Science

Fred Watson’s inspiration as a lad was the legendary telly astronomer Patrick Moore, who presented the BBC’s show The Sky At Night for more than fifty years. At the end, when others such as Chris Lintott began taking over, Moore was simply wheeled in at the start of the show in his wheelchair, to mumble a couple of sentences, then wheeled off again, out of the way, looking on wistfully.

Watson and Moore have a lot in common: both British, both immensely informed, both musical performers. And they both showed not just deep knowledge of deep space but also the essential emotional commitment to the vast tapestry they were investigating. I well remember the night when the first pictures of the far side of the moon came to Moore, live on air. As he showed them to the television audience, he simply cried, talking in choked tones as tears streamed down his face.

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Underland is English nature writer Robert Macfarlane’s longest and, by his own admission, deepest and strangest book. It took almost a decade to write. From the remote mountain peaks of his first book,

Nick Haslam reviews The Gendered Brain by Gina Rippon

Nick Haslam
Monday, 25 February 2019

A few intellectually superior women exist, conceded nineteenth-century anthropologist Gustav Le Bon, but ‘they are as exceptional as the birth of any monstrosity, as, for example, of a gorilla with two heads’. Armed with cephalometers, scales, and birdseed for measuring skull volumes ...

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I first encountered Stephen Jay Gould when I happened on one of his books in a bookshop during my late teens. Its unusual title, The Panda’s Thumb, caught my eye. The lead article channelled Charles Darwin’s approach to understanding the natural world, not through looking at perfect adaptations to the environment but ...

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Peter Atkins writes a sentence at the beginning of this bewildering book that seems both preposterous and cheeky: ‘I would like to assert that not much happened at the Creation.’ And then: ‘I would like to replace the “not much” by “absolutely nothing”.’ How can any leading scientist ...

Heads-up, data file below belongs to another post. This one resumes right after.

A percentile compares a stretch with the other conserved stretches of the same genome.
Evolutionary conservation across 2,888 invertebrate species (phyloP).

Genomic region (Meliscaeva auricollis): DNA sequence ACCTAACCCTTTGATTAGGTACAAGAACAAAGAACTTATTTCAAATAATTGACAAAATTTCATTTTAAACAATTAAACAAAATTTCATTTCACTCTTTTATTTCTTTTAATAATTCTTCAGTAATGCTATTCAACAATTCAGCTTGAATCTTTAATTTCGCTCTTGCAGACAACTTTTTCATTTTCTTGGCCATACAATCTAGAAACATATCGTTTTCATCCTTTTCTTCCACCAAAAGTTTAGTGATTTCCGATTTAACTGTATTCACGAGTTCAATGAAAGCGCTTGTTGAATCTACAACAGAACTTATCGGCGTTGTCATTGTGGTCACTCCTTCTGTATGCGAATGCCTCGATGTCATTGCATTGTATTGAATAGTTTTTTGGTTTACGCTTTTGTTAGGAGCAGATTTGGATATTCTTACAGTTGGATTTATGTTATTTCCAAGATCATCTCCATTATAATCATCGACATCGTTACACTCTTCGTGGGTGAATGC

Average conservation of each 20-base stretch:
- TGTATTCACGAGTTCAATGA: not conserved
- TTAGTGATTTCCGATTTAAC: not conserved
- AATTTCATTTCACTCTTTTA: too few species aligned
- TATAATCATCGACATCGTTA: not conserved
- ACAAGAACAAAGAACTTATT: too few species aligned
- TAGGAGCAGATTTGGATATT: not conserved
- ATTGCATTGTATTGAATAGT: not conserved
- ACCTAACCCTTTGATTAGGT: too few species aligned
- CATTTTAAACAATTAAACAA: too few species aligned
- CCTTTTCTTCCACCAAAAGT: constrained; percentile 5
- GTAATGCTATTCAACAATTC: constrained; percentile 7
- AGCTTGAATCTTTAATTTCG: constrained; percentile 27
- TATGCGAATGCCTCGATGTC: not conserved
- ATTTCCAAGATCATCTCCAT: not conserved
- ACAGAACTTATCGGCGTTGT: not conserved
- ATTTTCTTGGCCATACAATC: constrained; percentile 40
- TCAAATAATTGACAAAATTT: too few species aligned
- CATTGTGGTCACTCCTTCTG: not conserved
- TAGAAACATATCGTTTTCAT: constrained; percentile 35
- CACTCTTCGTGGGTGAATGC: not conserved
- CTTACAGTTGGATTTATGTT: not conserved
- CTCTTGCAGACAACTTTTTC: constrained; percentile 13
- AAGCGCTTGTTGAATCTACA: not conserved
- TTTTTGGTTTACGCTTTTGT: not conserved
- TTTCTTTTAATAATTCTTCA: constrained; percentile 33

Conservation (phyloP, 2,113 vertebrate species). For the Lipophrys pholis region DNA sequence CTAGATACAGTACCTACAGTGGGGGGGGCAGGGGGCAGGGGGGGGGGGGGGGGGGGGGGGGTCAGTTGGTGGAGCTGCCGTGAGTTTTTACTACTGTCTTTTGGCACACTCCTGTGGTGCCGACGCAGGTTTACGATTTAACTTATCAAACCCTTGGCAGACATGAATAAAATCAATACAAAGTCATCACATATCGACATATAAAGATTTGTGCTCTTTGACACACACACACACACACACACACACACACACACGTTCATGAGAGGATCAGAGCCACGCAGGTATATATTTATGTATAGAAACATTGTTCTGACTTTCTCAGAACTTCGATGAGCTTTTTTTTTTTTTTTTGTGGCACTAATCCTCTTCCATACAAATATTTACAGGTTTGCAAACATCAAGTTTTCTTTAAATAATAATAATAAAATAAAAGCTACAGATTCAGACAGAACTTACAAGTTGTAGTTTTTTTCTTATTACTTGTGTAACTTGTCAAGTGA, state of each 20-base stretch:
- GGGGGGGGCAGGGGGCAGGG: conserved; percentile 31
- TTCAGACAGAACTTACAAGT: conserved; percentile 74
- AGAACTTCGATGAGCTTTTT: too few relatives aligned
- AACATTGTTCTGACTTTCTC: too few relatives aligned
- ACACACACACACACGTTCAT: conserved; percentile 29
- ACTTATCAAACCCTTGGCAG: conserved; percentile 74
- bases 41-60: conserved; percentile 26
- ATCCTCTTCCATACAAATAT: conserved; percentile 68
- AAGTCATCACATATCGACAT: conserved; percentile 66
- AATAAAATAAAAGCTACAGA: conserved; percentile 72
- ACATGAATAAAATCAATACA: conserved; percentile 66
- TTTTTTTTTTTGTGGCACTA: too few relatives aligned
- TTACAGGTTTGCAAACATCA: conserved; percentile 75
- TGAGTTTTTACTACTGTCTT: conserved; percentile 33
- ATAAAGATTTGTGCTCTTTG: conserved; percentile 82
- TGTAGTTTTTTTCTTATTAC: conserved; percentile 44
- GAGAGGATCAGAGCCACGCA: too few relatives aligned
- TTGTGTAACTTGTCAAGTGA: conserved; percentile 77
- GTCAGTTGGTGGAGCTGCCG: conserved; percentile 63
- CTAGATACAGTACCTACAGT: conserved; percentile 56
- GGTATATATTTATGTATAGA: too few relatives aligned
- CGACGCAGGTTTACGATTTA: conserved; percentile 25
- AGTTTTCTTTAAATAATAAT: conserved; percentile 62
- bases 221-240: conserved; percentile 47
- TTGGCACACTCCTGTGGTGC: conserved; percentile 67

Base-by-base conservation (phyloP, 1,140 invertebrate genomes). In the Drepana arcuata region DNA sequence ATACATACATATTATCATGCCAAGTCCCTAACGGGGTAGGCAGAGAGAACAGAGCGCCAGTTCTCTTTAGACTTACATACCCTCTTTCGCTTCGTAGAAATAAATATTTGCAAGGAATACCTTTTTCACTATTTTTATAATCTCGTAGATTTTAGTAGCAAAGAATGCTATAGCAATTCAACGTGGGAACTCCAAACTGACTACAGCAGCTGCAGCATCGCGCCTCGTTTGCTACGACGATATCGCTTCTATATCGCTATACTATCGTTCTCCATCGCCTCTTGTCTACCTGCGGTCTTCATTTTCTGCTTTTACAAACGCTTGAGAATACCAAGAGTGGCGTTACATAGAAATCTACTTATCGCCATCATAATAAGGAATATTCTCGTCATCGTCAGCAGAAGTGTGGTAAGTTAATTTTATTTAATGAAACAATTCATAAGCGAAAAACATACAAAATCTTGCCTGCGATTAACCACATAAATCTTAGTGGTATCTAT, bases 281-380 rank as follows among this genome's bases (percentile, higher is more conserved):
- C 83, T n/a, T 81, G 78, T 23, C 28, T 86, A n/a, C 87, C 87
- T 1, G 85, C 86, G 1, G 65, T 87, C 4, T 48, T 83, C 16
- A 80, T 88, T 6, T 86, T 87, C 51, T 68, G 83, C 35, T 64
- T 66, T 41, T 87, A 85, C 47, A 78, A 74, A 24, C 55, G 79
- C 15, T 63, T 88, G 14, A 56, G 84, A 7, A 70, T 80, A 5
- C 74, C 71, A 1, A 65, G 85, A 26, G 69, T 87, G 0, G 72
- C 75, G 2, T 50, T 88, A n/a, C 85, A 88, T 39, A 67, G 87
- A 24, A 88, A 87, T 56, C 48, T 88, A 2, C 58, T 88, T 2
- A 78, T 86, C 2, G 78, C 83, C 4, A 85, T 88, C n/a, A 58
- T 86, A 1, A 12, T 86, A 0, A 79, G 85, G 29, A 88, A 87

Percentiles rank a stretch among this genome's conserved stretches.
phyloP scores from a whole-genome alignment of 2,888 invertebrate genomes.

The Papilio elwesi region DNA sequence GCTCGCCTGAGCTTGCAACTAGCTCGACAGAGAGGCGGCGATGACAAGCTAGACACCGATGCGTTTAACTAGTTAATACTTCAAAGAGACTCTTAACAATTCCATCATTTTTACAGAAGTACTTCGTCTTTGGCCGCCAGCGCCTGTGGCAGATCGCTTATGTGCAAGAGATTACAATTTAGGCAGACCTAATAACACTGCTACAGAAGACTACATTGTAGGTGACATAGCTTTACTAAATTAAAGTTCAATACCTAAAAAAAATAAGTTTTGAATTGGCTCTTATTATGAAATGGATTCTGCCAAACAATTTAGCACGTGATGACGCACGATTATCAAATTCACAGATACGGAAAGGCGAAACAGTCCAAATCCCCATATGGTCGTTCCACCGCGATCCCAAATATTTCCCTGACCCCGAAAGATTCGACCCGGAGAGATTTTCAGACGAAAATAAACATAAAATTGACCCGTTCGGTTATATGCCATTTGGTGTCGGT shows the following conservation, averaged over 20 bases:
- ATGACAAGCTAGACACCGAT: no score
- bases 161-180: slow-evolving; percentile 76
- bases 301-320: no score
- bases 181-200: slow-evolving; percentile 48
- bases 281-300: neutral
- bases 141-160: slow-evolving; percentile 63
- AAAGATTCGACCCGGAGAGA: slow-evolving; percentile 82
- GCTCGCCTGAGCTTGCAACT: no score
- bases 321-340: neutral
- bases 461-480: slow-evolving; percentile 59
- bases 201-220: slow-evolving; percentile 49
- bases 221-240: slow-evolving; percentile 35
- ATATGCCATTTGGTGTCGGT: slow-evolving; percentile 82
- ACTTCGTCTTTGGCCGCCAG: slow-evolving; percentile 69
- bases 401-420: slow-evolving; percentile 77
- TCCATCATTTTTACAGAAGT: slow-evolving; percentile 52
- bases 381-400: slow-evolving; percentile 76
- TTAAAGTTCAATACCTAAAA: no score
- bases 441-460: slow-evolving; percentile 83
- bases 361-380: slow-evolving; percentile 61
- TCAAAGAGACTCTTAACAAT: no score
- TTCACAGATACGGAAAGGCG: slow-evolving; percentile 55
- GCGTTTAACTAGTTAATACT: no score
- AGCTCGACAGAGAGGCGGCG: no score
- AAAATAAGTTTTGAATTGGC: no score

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The Best Australian Science Writing 2017

Rachael Mead
Thursday, 22 February 2018

It is a common misconception that scientists are not writers. As Professor Emma Johnston states in her foreword, writing is a fundamental part of the scientific process and innumerable volumes of scientific journals are published each year. These papers often employ dry, opaque language ...

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Millions of words have been printed by and about Charles Darwin. There are hundreds of biographies, the dozens of books he wrote (including his own autobiography), as well as various pamphlets, essays, correspondence, diaries, manuscript notes, and other ephemera. Fascinating though the man and his work is, it must be hard to come up with anything ...

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Along time ago in a university far, far away, I received an application for graduate study in psychology. The applicant claimed to have no particular orientation to the field, just a broad and open-minded curiosity. In her own words, she was a ‘tabula rosa’: a rose tablet. The student had misrendered John Locke’s famous tabula rasa, the empiricist metaphor of ...

What shocks me, as I consider this important new book, is how completely John Bolton has disappeared from the public mind. Just consider, he pioneered extragalactic radio astronomy, built two superb radio telescopes, was worthy of a Nobel Prize, hired or mentored a generation of top scientists – and was played by Sam Neill in the film The Dish (2000). Nei ...

The youthful genre of popular neuroscience enjoys a few advantages that popular psychology, its older sibling, does not. The general public holds neuroscience in higher esteem, more confident in its scientific legitimacy. The concreteness of brain science – its colourful scans, its focus on a kilogram or so of custardy matter rather than a weightless cloud of mind ...

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